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USCGC Cahoone (WSC-131)
Cahoone WSC-131
USCGC Cahoone (WSC-131)
Career (United States) Ensign of the United States Coast Guard.svg
Name: USCGC Cahoone
Builder: American Brown Boveri Electric Corp., Camden, NJ
Launched: 27 January 1927
Commissioned: 21 February 1927
Decommissioned: 11 March 1968
Fate: Sold 12 December 1968
General characteristics
Class & type: Active-class patrol boat
Displacement: 232 tons
Length: 125 feet
Beam: 23.5 feet
Draft: 7.5 feet
Propulsion: 2 x 6-cylinder, 300 hp engines
Speed: Maximum: 13 knots, 1945
Cruise: 8.0 knots
Range: 3,500 miles
Max. Speed: 2,500 miles
Complement: 3 officers, 17 men (1960)
Armament:

1927: 1x 3"/27 1941: 1 x 3"/23, 2 x depth charge tracks
1945: 1 x 40mm/80 (single), 2 x 20mm/80 (single), 2 x depth charge tracks, 2 x mousetraps

1960: 1 x 40mm/60

USCGC Cahoone (WPC/WSC/WMEC-131) was an Active-class patrol boat of the United States Coast Guard. Launched in 1927, she served until 1968.

Class historyEdit

This class of vessels was one of the most useful and long-lasting in the Coast Guard with 16 cutters still in use in the 1960s. The last to be decommissioned from active service was the Morris in 1970; the last in actual service was the Cuyahoga, which sank after an accidental collision in 1978. They were designed for trailing the "mother ships" along the outer line of patrol during Prohibition. They were constructed at a cost of $63,173 each. They gained a reputation for durability that was only enhanced by their re-engining in the late 1930s: their original 6-cylinder diesels were replaced by significantly more powerful 8-cylinder units that used the original engine beds and gave the vessels 3 additional knots. All served in World War II, but two, the Jackson and Bedloe, were lost in a storm in 1944. Ten were refitted as buoy tenders during the war and reverted to patrol work afterward.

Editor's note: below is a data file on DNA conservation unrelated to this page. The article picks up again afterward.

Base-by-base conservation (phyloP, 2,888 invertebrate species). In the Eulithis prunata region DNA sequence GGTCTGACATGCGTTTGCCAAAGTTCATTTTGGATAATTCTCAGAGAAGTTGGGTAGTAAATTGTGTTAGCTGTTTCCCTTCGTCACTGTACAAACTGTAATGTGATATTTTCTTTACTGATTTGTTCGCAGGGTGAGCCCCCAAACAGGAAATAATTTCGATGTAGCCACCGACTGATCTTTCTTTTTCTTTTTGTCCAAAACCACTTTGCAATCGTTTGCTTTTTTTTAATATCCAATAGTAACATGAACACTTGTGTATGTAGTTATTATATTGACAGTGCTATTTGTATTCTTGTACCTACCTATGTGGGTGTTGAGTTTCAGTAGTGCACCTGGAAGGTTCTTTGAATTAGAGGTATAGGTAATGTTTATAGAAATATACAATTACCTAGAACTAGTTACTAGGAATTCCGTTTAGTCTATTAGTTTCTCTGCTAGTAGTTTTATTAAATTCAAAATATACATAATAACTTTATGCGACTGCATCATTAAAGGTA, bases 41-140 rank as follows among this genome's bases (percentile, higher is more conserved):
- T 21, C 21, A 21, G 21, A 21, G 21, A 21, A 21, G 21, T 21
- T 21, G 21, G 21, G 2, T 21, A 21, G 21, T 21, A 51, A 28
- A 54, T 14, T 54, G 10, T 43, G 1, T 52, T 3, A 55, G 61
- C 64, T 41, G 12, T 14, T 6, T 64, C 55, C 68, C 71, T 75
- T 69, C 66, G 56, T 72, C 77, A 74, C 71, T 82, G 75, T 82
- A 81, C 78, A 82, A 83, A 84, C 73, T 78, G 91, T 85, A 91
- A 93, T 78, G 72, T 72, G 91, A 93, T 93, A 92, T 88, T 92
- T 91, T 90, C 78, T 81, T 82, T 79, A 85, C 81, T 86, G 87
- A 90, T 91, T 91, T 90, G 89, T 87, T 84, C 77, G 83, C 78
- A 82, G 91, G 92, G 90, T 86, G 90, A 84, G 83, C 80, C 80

Cutter historyEdit

Stationed at Stapleton, New York, Cahoone took part in the rescue of survivors of the cruise ship Morro Castle, which burned off New Jersey in 1934. She was at Curtis Bay, Maryland, in 1936 and at Morehead City, North Carolina, in 1937. By 1940 she was at San Pedro, California, where she remained through World War II. From 1946 to 1954, she was at Mount Edgecumbe, Alaska. She was stationed at Galveston, Texas, until 1968.

External linksEdit

ReferencesEdit

  • USCGC Cahoone (1927) at US Coast Guard Historian, which cites:
    • Cutter History File. USCG Historian's Office, USCG HQ, Washington, D.C.
    • Dictionary of American Naval Fighting Ships. Washington, DC: USGPO.
    • Robert Scheina. U.S. Coast Guard Cutters & Craft of World War II. Annapolis, MD: Naval Institute Press, 1982.
    • Robert Scheina. U.S. Coast Guard Cutters & Craft, 1946-1990. Annapolis, MD: Naval Institute Press, 1990.


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